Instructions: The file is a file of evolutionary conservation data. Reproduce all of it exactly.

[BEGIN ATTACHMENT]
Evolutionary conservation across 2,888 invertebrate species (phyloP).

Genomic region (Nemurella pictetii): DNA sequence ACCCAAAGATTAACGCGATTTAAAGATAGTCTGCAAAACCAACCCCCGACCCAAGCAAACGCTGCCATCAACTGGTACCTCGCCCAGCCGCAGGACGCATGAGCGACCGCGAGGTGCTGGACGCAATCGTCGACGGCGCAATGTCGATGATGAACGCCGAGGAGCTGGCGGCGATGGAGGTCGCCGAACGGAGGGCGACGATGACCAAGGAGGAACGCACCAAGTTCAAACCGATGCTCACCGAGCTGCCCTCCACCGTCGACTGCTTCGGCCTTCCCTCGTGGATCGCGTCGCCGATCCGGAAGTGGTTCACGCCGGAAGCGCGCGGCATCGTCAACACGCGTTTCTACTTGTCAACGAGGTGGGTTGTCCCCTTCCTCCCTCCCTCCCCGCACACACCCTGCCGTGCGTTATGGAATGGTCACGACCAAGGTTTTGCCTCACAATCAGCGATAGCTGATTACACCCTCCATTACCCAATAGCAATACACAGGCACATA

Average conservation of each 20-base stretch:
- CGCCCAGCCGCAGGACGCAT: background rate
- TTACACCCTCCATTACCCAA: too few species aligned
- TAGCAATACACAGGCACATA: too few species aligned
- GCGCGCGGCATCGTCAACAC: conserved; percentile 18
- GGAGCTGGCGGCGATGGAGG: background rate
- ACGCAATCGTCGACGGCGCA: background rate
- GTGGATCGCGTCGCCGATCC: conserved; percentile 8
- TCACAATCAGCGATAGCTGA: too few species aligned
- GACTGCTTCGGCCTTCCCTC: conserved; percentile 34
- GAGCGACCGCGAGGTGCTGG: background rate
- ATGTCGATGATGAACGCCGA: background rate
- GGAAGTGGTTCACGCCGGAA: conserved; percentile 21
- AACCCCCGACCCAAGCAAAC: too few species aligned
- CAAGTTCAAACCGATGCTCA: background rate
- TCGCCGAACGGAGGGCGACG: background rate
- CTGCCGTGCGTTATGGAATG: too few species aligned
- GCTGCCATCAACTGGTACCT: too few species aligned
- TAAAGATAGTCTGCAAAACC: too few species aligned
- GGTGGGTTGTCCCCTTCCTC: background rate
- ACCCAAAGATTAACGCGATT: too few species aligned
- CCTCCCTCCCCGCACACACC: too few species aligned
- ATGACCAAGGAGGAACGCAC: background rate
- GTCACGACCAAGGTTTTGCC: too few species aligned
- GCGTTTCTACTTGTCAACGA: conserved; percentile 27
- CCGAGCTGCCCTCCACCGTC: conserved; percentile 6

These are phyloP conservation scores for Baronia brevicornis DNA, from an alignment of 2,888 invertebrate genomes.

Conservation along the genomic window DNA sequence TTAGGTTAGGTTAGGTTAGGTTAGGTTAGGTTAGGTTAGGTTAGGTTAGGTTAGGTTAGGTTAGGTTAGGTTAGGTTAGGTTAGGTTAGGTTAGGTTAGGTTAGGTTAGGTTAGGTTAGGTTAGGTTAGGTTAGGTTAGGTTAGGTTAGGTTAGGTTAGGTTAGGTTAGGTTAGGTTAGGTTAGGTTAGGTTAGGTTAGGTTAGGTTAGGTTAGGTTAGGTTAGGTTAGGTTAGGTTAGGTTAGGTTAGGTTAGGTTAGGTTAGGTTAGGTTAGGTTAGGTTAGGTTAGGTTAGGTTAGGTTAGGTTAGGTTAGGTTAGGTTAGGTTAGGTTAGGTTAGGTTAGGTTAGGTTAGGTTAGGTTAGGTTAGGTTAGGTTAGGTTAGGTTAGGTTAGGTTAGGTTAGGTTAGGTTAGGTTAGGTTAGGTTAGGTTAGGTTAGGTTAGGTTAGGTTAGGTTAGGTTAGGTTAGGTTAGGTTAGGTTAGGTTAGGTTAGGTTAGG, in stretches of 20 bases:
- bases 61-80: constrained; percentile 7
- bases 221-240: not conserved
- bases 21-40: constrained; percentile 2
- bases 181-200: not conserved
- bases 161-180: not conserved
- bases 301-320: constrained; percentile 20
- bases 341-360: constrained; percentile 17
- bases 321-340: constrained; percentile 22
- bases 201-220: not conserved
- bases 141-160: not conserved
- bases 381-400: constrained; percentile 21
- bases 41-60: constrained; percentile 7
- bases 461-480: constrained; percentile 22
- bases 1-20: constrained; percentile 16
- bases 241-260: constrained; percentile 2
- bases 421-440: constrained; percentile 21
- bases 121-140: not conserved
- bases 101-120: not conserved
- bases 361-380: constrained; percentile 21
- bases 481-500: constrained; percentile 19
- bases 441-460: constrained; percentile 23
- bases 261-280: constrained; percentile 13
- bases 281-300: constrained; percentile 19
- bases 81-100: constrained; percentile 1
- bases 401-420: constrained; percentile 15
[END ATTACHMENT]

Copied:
Evolutionary conservation across 2,888 invertebrate species (phyloP).

Genomic region (Nemurella pictetii): DNA sequence ACCCAAAGATTAACGCGATTTAAAGATAGTCTGCAAAACCAACCCCCGACCCAAGCAAACGCTGCCATCAACTGGTACCTCGCCCAGCCGCAGGACGCATGAGCGACCGCGAGGTGCTGGACGCAATCGTCGACGGCGCAATGTCGATGATGAACGCCGAGGAGCTGGCGGCGATGGAGGTCGCCGAACGGAGGGCGACGATGACCAAGGAGGAACGCACCAAGTTCAAACCGATGCTCACCGAGCTGCCCTCCACCGTCGACTGCTTCGGCCTTCCCTCGTGGATCGCGTCGCCGATCCGGAAGTGGTTCACGCCGGAAGCGCGCGGCATCGTCAACACGCGTTTCTACTTGTCAACGAGGTGGGTTGTCCCCTTCCTCCCTCCCTCCCCGCACACACCCTGCCGTGCGTTATGGAATGGTCACGACCAAGGTTTTGCCTCACAATCAGCGATAGCTGATTACACCCTCCATTACCCAATAGCAATACACAGGCACATA

Average conservation of each 20-base stretch:
- CGCCCAGCCGCAGGACGCAT: background rate
- TTACACCCTCCATTACCCAA: too few species aligned
- TAGCAATACACAGGCACATA: too few species aligned
- GCGCGCGGCATCGTCAACAC: conserved; percentile 18
- GGAGCTGGCGGCGATGGAGG: background rate
- ACGCAATCGTCGACGGCGCA: background rate
- GTGGATCGCGTCGCCGATCC: conserved; percentile 8
- TCACAATCAGCGATAGCTGA: too few species aligned
- GACTGCTTCGGCCTTCCCTC: conserved; percentile 34
- GAGCGACCGCGAGGTGCTGG: background rate
- ATGTCGATGATGAACGCCGA: background rate
- GGAAGTGGTTCACGCCGGAA: conserved; percentile 21
- AACCCCCGACCCAAGCAAAC: too few species aligned
- CAAGTTCAAACCGATGCTCA: background rate
- TCGCCGAACGGAGGGCGACG: background rate
- CTGCCGTGCGTTATGGAATG: too few species aligned
- GCTGCCATCAACTGGTACCT: too few species aligned
- TAAAGATAGTCTGCAAAACC: too few species aligned
- GGTGGGTTGTCCCCTTCCTC: background rate
- ACCCAAAGATTAACGCGATT: too few species aligned
- CCTCCCTCCCCGCACACACC: too few species aligned
- ATGACCAAGGAGGAACGCAC: background rate
- GTCACGACCAAGGTTTTGCC: too few species aligned
- GCGTTTCTACTTGTCAACGA: conserved; percentile 27
- CCGAGCTGCCCTCCACCGTC: conserved; percentile 6

These are phyloP conservation scores for Baronia brevicornis DNA, from an alignment of 2,888 invertebrate genomes.

Conservation along the genomic window DNA sequence TTAGGTTAGGTTAGGTTAGGTTAGGTTAGGTTAGGTTAGGTTAGGTTAGGTTAGGTTAGGTTAGGTTAGGTTAGGTTAGGTTAGGTTAGGTTAGGTTAGGTTAGGTTAGGTTAGGTTAGGTTAGGTTAGGTTAGGTTAGGTTAGGTTAGGTTAGGTTAGGTTAGGTTAGGTTAGGTTAGGTTAGGTTAGGTTAGGTTAGGTTAGGTTAGGTTAGGTTAGGTTAGGTTAGGTTAGGTTAGGTTAGGTTAGGTTAGGTTAGGTTAGGTTAGGTTAGGTTAGGTTAGGTTAGGTTAGGTTAGGTTAGGTTAGGTTAGGTTAGGTTAGGTTAGGTTAGGTTAGGTTAGGTTAGGTTAGGTTAGGTTAGGTTAGGTTAGGTTAGGTTAGGTTAGGTTAGGTTAGGTTAGGTTAGGTTAGGTTAGGTTAGGTTAGGTTAGGTTAGGTTAGGTTAGGTTAGGTTAGGTTAGGTTAGGTTAGGTTAGGTTAGGTTAGGTTAGGTTAGG, in stretches of 20 bases:
- bases 61-80: constrained; percentile 7
- bases 221-240: not conserved
- bases 21-40: constrained; percentile 2
- bases 181-200: not conserved
- bases 161-180: not conserved
- bases 301-320: constrained; percentile 20
- bases 341-360: constrained; percentile 17
- bases 321-340: constrained; percentile 22
- bases 201-220: not conserved
- bases 141-160: not conserved
- bases 381-400: constrained; percentile 21
- bases 41-60: constrained; percentile 7
- bases 461-480: constrained; percentile 22
- bases 1-20: constrained; percentile 16
- bases 241-260: constrained; percentile 2
- bases 421-440: constrained; percentile 21
- bases 121-140: not conserved
- bases 101-120: not conserved
- bases 361-380: constrained; percentile 21
- bases 481-500: constrained; percentile 19
- bases 441-460: constrained; percentile 23
- bases 261-280: constrained; percentile 13
- bases 281-300: constrained; percentile 19
- bases 81-100: constrained; percentile 1
- bases 401-420: constrained; percentile 15